Wheat is one of the important cereal food crop that provides about 20% of the total calories and protein consumed by the humans. Due to its wide adaptability to a range of climates, wheat is most grown cereal worldwide. From time to time, the emergence of new pests and diseases, and harsh environmental conditions have challenged the performance of wheat. Use of herbicides and pesticides with high doses of fertilizers might be the temporary solution to enhance wheat performance for yield, but at the cost of environment and ecology. Best way to gain sustainable increase in yield is the development of new varieties that are best suitable to different climatic zones, and are disease/pest resistance. Wheat breeders have been working hard and innovatively to achieve this by using elite wheat cultivars. However, the issue at hand is the reduced genetic variation in elite germplasm due to intense selective breeding. To overcome this limitation, we need to bring in novel genetic diversity from other sources. Therefore, the use of wild species, such as Aegilops tauschii, has a great potential in wheat improvement for yield, and pest/pathogen resistance by bringing novel genes/alleles.
My main research focus here at K-State is to develop new germplasm to help breeders to improve wheat for important agronomic traits by incorporating novel genes from wild species, especially Ae. tauschii. Ae. tauschii is the diploid (DD) D-genome donor of hexaploid (AABBDD) wheat. First step in this process is to identify genetically diverse accessions of Ae. tauschii that also represent diverse geography. Diverse geographical representation is necessary because the plants coming from different environments are well suited to different environments and pest/pathogen pressure. Wheat Genetics Resource Center (WGRC), and I/UCRC center, at Kansas State University houses one of the most comprehensive collection of Ae. tauschii that is the representative of it's geographical distribution worldwide. Once the genetically diverse accessions are identified, they are hybridized with elite wheat cultivars to create new genetic diversity, which is selected based on their performance. An extension to this project, gene mapping, is another aspect of my research. Genes for important traits such as Hessian fly resistance and stem rust resistance are of main interest.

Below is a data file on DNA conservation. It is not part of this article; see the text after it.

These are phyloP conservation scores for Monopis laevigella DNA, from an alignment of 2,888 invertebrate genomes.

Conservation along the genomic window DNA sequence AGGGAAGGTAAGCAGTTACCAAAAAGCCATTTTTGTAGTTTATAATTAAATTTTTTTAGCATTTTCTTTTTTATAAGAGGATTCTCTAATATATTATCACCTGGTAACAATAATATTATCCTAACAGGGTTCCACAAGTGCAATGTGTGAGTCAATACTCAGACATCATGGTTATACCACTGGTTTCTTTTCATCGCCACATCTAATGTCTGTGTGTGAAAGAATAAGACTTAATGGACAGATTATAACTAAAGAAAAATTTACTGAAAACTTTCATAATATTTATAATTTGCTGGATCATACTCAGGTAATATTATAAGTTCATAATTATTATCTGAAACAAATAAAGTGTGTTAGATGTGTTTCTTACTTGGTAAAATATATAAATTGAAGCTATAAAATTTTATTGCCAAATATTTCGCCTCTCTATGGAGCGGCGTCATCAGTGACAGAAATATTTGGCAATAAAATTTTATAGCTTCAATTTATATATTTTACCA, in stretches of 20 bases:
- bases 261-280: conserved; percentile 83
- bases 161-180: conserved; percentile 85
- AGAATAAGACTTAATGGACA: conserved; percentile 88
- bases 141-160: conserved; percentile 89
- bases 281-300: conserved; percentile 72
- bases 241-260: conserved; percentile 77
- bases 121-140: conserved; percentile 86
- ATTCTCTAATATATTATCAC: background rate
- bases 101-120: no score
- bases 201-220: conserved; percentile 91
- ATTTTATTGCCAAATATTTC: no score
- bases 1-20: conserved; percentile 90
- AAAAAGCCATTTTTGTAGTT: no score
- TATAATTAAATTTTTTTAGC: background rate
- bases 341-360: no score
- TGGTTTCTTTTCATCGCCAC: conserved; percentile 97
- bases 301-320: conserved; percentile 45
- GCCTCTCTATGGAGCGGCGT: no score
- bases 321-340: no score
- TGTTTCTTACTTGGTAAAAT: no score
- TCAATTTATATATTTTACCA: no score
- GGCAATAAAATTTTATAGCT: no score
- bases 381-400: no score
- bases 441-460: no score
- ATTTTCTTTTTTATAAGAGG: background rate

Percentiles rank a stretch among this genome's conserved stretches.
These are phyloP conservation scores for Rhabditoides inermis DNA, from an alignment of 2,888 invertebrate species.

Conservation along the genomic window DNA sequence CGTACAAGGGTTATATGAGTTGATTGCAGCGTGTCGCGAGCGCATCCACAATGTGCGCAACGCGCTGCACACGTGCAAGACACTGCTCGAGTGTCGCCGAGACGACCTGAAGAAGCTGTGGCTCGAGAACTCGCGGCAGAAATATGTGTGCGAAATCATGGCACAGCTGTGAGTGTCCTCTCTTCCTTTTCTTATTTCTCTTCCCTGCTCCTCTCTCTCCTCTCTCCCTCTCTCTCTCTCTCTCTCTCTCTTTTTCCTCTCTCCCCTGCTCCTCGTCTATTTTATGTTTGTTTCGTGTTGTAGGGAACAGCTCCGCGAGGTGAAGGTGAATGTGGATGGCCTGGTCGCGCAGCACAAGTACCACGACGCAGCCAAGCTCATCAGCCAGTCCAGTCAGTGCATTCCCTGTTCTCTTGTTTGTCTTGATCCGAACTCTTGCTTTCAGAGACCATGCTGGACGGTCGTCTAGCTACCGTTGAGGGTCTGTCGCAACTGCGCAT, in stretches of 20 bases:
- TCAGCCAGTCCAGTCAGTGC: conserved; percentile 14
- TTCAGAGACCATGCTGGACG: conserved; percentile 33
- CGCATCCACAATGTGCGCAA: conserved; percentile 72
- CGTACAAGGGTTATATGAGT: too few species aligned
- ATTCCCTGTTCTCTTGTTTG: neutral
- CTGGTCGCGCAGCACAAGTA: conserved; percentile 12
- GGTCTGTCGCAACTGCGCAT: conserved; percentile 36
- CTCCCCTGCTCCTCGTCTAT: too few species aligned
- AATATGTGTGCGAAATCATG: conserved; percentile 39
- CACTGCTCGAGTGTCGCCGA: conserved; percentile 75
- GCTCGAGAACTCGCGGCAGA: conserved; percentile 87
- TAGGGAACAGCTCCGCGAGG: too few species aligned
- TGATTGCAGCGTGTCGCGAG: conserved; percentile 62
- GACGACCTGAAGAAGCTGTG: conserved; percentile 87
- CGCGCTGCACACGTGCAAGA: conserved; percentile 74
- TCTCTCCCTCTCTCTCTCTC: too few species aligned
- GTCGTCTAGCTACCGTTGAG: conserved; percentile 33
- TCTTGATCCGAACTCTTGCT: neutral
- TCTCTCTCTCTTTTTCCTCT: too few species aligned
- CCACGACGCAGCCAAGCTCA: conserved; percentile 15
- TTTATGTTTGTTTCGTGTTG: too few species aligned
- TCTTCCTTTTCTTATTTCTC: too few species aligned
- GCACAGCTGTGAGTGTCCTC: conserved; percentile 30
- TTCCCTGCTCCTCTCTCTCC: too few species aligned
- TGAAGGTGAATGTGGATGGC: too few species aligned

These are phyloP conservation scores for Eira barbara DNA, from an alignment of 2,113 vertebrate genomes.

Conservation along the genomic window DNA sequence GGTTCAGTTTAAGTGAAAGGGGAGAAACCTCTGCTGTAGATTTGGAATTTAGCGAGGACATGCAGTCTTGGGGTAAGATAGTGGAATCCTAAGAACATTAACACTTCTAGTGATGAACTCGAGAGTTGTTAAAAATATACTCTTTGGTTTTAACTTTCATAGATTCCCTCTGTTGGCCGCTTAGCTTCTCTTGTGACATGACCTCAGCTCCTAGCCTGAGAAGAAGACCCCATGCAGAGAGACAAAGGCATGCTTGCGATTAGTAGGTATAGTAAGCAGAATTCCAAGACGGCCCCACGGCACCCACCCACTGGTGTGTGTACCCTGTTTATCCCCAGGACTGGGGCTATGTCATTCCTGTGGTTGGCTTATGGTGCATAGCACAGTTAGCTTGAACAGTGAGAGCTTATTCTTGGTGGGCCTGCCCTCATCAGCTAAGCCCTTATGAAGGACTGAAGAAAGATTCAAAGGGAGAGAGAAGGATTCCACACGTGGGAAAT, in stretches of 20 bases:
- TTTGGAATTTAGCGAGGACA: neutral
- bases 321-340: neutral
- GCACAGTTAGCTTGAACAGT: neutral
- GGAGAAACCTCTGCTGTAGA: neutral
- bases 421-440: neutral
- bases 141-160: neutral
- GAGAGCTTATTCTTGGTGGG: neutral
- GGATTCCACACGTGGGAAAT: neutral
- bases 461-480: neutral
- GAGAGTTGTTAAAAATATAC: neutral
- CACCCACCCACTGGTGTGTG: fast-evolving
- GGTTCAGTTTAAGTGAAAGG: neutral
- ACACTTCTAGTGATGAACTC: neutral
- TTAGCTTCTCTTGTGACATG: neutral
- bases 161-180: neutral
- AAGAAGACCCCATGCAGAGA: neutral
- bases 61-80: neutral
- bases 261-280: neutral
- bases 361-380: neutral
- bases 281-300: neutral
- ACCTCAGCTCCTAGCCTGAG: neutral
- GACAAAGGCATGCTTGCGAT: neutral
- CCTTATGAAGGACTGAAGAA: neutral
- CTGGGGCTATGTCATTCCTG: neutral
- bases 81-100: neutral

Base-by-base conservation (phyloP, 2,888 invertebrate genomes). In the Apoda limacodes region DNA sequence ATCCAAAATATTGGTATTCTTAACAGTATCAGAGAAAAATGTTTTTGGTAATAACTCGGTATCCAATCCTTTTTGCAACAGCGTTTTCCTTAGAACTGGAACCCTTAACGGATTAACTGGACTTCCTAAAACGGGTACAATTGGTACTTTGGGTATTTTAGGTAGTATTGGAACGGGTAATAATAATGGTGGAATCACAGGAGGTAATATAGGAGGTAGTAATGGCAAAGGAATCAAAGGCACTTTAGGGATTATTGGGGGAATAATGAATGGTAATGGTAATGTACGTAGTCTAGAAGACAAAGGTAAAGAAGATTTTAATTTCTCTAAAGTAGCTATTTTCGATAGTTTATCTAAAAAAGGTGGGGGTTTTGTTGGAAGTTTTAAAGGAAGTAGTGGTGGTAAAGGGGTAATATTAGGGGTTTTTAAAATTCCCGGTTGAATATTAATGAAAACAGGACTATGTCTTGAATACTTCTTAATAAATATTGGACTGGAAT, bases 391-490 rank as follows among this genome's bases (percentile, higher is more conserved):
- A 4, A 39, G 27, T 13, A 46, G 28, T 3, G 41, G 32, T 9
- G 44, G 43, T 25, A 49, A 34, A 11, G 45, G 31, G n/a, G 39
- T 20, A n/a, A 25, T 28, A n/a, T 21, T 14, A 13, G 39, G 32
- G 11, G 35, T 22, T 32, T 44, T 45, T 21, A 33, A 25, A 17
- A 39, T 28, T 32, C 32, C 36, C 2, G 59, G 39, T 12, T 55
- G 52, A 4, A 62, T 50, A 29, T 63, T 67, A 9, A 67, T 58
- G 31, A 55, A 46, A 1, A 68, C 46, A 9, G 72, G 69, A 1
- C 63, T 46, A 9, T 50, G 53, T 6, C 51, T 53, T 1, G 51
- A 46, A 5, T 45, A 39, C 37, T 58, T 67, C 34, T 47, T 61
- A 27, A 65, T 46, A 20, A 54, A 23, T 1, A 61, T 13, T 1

In addition to the main research, I am also interested in bioinformatics and learning programming languages. In free time (if you say so), I like to read random stuff on the internet. Probably, I should have told you earlier a bit about myself too. I was born and raised in northwestern state on India called Punjab that literally means 'five waters' and translates to 'the land of five rivers'. Punjab is agriculturally sound state with many crops grown - wheat, rice, cotton, sugarcane (to name a few) and many more. Here is my life history in short.
- Genetic diversity characterization in wild wheat species
- Germplasm development
- Gene bank curation
- Gene/QTL mapping
Cramer, C.S., N. Singh, N. Kamal, and H.R. Pappu. 2014. Screening onion plant introduction accessions for tolerance to onion thrips and iris yellow spot. HortScience 49(10): 1253–1261.
Tiwari, V.K., S. Wang, T. Danilova, D.H. Koo, J. Vrána, M. Kubaláková, E. Hribova, N. Rawat, B. Kalia, N. Singh, B. Friebe, J. Doležel, E. Akhunov, J. Poland, J.S. Sabir, and B.S. Gill. 2015. Exploring the Tertiary Gene Pool of Bread Wheat: Sequence Assembly and Analysis of Chromosome 5M g of Aegilops geniculata. Plant J.: Available at http://doi.wiley.com/10.1111/tpj.13036.
“To feel is love, to discover R genes”